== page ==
It is Monday, October 21, 2019. I am writing this from the relatively cool patio of my home in Inverness. The windows are open, the fan is going, I am in my space in my place. Tired and happy to be here.
There are no ants crawling up my leg, no fellow campers playing country music.
Last I wrote to you I was at the McDonald's in the early morning on Friday. I was tired of being hot and disappointed with my beach snorkel experience at John Pennekamp State Park. The park is known for it's reef and snorkel experience. I found the water murky and once the water got deep I could see nothing but the murk in front of me. I got scared.
I would swim back to where I could see the bottom, and then try again. Maybe it was the slant of the sun, I thought. But each time I saw nothing and the fear that something big might appear, was too scary. I gave up.
I was tired of waking up in the night with no breeze and feeling over-heated. I was debating going home.
After I left McDonald's I went back to camp and I took my shelter down. I had enough shade and the shelter doesn't provide much protection from rain. I was simplifying.
It seemed too hot to kayak. I had said I would kayak with Mary. Mary is the only other Sister on the Fly at this event that was not diving but was going to snorkel. She is real nice and I enjoy chatting with her and her mother Jean. Jean was diagnosed with Alzheimer's several years ago. She is in a research project and the disease seems to be moving so much slower, if at all, in her than it did with George. Everyone is different.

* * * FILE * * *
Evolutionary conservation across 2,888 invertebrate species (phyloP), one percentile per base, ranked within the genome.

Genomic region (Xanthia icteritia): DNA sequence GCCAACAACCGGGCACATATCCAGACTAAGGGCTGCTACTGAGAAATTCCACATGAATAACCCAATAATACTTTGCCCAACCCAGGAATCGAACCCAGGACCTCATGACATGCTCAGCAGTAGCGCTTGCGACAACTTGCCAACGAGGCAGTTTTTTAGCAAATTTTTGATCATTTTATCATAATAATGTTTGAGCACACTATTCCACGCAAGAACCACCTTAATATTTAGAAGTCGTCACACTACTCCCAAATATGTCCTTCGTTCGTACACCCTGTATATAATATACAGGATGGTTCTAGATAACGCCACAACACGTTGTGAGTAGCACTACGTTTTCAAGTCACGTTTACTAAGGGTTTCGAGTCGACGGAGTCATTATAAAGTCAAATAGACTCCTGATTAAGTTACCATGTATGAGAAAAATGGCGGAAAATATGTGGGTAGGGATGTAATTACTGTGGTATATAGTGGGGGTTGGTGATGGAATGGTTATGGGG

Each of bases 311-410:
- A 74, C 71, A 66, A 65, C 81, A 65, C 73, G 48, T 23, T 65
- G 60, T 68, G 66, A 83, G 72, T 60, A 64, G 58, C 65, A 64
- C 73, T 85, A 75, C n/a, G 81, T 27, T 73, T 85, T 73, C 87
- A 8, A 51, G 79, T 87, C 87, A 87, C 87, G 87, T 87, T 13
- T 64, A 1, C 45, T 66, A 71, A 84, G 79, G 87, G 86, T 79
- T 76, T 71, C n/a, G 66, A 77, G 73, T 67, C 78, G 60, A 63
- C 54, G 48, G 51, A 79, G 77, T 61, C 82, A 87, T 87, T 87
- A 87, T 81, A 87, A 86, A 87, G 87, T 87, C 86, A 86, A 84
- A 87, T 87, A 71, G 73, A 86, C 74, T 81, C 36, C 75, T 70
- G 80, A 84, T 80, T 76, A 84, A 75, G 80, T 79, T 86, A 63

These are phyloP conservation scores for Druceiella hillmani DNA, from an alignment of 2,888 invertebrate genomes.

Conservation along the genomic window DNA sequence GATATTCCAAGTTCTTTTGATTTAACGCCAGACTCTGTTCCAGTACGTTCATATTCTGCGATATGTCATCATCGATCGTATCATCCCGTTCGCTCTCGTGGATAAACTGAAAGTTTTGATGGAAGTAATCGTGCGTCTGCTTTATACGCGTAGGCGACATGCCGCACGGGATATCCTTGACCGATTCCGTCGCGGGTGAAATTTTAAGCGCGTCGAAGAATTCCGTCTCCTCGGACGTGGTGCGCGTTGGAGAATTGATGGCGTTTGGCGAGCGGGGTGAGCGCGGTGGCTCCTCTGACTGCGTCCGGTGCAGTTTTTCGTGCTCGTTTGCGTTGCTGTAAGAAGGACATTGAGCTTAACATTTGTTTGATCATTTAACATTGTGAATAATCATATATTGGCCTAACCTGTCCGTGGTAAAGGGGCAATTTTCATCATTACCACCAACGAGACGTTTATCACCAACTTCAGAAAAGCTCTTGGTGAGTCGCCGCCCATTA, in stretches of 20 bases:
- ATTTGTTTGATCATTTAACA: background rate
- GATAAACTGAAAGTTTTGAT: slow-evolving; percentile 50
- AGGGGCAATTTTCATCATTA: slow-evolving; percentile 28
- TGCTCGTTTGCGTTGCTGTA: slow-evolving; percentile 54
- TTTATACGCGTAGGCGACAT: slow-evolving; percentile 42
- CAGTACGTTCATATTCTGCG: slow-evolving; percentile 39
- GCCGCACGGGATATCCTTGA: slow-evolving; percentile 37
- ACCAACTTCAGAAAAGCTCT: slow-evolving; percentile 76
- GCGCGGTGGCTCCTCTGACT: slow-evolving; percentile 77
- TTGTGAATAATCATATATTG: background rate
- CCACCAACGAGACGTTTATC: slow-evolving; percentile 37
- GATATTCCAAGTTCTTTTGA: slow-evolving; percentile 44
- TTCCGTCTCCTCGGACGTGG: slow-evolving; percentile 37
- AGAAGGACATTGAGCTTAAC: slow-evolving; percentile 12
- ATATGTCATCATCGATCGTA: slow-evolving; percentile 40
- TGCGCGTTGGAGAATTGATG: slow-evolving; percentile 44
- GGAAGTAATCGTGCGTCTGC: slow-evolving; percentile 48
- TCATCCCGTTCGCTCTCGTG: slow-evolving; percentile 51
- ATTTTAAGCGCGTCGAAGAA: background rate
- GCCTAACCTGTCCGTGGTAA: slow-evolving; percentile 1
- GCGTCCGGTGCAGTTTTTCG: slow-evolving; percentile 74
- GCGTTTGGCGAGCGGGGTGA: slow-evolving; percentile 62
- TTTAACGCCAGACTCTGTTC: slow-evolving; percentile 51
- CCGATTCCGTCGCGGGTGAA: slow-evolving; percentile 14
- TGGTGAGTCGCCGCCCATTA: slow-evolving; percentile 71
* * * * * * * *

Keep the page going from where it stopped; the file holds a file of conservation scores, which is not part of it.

This is Jean and I.
There are many kayak paths among the mangroves in John Pennekamp. Last night one of the Sisters told me to be sure to use bug spray. The idea of kayaking in thick mangroves with bugs didn't appeal to me on this hot day.
Mary stopped at my camp and said she was heading out to kayak. She said the weather report for tomorrow, the day we had paid ahead of time to go by boat to a reef to snorkel, was predicting rain and winds.
I said I was tired of waiting in anticipation. I came here to snorkel and then it might get canceled. I just wanted to go. She felt the same way. She said she would see if we could book a snorkel trip this very afternoon.
And she did it! Thank you, Mary!
In the picture below, Mary is the tall one in the middle. Gail, on the left, organized the Sister event. Debbie, on the right, agreed to let me share her campsite because my site was only available for two nights. I will be moving to her site later this weekend.
Thanks to Mary, my day was looking brighter. We were scheduled to get on the boat at 3:00 this afternoon. I had time to go for a ride! Mary was fine going by herself in the Kayak.